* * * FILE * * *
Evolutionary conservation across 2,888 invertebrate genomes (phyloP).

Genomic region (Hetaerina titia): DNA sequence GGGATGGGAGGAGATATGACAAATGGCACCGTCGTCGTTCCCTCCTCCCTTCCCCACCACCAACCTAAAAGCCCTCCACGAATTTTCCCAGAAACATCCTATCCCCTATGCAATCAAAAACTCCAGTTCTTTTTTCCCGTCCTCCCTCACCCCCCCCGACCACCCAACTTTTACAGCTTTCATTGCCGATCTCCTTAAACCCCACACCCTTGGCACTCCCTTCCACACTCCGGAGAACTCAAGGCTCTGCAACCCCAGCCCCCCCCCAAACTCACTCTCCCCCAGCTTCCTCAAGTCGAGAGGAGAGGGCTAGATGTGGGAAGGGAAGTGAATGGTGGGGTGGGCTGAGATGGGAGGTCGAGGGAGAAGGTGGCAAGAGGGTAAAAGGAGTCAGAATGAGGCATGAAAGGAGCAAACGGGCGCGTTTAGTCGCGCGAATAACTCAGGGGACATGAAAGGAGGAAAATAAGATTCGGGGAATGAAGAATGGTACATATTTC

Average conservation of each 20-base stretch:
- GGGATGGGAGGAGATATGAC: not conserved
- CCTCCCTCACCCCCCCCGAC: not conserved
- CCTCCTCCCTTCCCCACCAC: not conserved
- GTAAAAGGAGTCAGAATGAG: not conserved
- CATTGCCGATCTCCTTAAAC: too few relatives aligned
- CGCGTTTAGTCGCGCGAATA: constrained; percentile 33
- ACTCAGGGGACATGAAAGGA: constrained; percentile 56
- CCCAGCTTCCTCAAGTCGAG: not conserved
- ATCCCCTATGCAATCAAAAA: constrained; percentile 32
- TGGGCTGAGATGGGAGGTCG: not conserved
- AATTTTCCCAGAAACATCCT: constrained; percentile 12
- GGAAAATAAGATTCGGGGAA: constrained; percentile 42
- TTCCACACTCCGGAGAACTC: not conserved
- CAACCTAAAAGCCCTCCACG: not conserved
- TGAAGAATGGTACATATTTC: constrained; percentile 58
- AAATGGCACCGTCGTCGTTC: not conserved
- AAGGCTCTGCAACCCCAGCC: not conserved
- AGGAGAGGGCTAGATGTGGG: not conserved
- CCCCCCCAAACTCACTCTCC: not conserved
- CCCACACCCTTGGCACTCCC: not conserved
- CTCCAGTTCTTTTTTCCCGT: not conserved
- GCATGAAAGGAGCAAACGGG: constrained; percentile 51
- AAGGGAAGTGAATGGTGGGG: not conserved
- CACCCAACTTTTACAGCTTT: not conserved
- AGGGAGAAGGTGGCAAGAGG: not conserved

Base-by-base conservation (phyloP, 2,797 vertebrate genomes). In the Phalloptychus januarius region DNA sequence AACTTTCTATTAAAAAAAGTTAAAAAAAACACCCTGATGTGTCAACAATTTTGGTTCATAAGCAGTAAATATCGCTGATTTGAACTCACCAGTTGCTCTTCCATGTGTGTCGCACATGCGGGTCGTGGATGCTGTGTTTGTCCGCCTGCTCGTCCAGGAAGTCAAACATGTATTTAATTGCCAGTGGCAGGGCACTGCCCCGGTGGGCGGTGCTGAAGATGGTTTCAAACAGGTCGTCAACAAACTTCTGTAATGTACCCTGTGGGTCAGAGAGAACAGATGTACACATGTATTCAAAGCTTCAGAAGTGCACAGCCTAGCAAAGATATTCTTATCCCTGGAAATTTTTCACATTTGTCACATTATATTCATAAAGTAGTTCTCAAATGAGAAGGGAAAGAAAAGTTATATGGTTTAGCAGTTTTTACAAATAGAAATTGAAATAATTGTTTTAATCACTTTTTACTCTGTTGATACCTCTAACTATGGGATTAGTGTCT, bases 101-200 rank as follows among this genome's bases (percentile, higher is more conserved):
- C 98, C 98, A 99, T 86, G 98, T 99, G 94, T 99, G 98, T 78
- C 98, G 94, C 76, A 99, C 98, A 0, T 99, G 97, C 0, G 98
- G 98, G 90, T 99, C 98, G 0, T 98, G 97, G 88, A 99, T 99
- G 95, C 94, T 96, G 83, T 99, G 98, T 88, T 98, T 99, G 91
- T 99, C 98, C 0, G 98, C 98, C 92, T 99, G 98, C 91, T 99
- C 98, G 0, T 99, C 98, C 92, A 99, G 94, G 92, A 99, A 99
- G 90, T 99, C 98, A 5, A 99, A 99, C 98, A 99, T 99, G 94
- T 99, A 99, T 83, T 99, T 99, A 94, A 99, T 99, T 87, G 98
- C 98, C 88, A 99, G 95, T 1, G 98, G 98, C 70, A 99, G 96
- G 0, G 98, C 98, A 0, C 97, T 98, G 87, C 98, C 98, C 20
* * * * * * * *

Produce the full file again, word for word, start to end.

Evolutionary conservation across 2,888 invertebrate genomes (phyloP).

Genomic region (Hetaerina titia): DNA sequence GGGATGGGAGGAGATATGACAAATGGCACCGTCGTCGTTCCCTCCTCCCTTCCCCACCACCAACCTAAAAGCCCTCCACGAATTTTCCCAGAAACATCCTATCCCCTATGCAATCAAAAACTCCAGTTCTTTTTTCCCGTCCTCCCTCACCCCCCCCGACCACCCAACTTTTACAGCTTTCATTGCCGATCTCCTTAAACCCCACACCCTTGGCACTCCCTTCCACACTCCGGAGAACTCAAGGCTCTGCAACCCCAGCCCCCCCCCAAACTCACTCTCCCCCAGCTTCCTCAAGTCGAGAGGAGAGGGCTAGATGTGGGAAGGGAAGTGAATGGTGGGGTGGGCTGAGATGGGAGGTCGAGGGAGAAGGTGGCAAGAGGGTAAAAGGAGTCAGAATGAGGCATGAAAGGAGCAAACGGGCGCGTTTAGTCGCGCGAATAACTCAGGGGACATGAAAGGAGGAAAATAAGATTCGGGGAATGAAGAATGGTACATATTTC

Average conservation of each 20-base stretch:
- GGGATGGGAGGAGATATGAC: not conserved
- CCTCCCTCACCCCCCCCGAC: not conserved
- CCTCCTCCCTTCCCCACCAC: not conserved
- GTAAAAGGAGTCAGAATGAG: not conserved
- CATTGCCGATCTCCTTAAAC: too few relatives aligned
- CGCGTTTAGTCGCGCGAATA: constrained; percentile 33
- ACTCAGGGGACATGAAAGGA: constrained; percentile 56
- CCCAGCTTCCTCAAGTCGAG: not conserved
- ATCCCCTATGCAATCAAAAA: constrained; percentile 32
- TGGGCTGAGATGGGAGGTCG: not conserved
- AATTTTCCCAGAAACATCCT: constrained; percentile 12
- GGAAAATAAGATTCGGGGAA: constrained; percentile 42
- TTCCACACTCCGGAGAACTC: not conserved
- CAACCTAAAAGCCCTCCACG: not conserved
- TGAAGAATGGTACATATTTC: constrained; percentile 58
- AAATGGCACCGTCGTCGTTC: not conserved
- AAGGCTCTGCAACCCCAGCC: not conserved
- AGGAGAGGGCTAGATGTGGG: not conserved
- CCCCCCCAAACTCACTCTCC: not conserved
- CCCACACCCTTGGCACTCCC: not conserved
- CTCCAGTTCTTTTTTCCCGT: not conserved
- GCATGAAAGGAGCAAACGGG: constrained; percentile 51
- AAGGGAAGTGAATGGTGGGG: not conserved
- CACCCAACTTTTACAGCTTT: not conserved
- AGGGAGAAGGTGGCAAGAGG: not conserved

Base-by-base conservation (phyloP, 2,797 vertebrate genomes). In the Phalloptychus januarius region DNA sequence AACTTTCTATTAAAAAAAGTTAAAAAAAACACCCTGATGTGTCAACAATTTTGGTTCATAAGCAGTAAATATCGCTGATTTGAACTCACCAGTTGCTCTTCCATGTGTGTCGCACATGCGGGTCGTGGATGCTGTGTTTGTCCGCCTGCTCGTCCAGGAAGTCAAACATGTATTTAATTGCCAGTGGCAGGGCACTGCCCCGGTGGGCGGTGCTGAAGATGGTTTCAAACAGGTCGTCAACAAACTTCTGTAATGTACCCTGTGGGTCAGAGAGAACAGATGTACACATGTATTCAAAGCTTCAGAAGTGCACAGCCTAGCAAAGATATTCTTATCCCTGGAAATTTTTCACATTTGTCACATTATATTCATAAAGTAGTTCTCAAATGAGAAGGGAAAGAAAAGTTATATGGTTTAGCAGTTTTTACAAATAGAAATTGAAATAATTGTTTTAATCACTTTTTACTCTGTTGATACCTCTAACTATGGGATTAGTGTCT, bases 101-200 rank as follows among this genome's bases (percentile, higher is more conserved):
- C 98, C 98, A 99, T 86, G 98, T 99, G 94, T 99, G 98, T 78
- C 98, G 94, C 76, A 99, C 98, A 0, T 99, G 97, C 0, G 98
- G 98, G 90, T 99, C 98, G 0, T 98, G 97, G 88, A 99, T 99
- G 95, C 94, T 96, G 83, T 99, G 98, T 88, T 98, T 99, G 91
- T 99, C 98, C 0, G 98, C 98, C 92, T 99, G 98, C 91, T 99
- C 98, G 0, T 99, C 98, C 92, A 99, G 94, G 92, A 99, A 99
- G 90, T 99, C 98, A 5, A 99, A 99, C 98, A 99, T 99, G 94
- T 99, A 99, T 83, T 99, T 99, A 94, A 99, T 99, T 87, G 98
- C 98, C 88, A 99, G 95, T 1, G 98, G 98, C 70, A 99, G 96
- G 0, G 98, C 98, A 0, C 97, T 98, G 87, C 98, C 98, C 20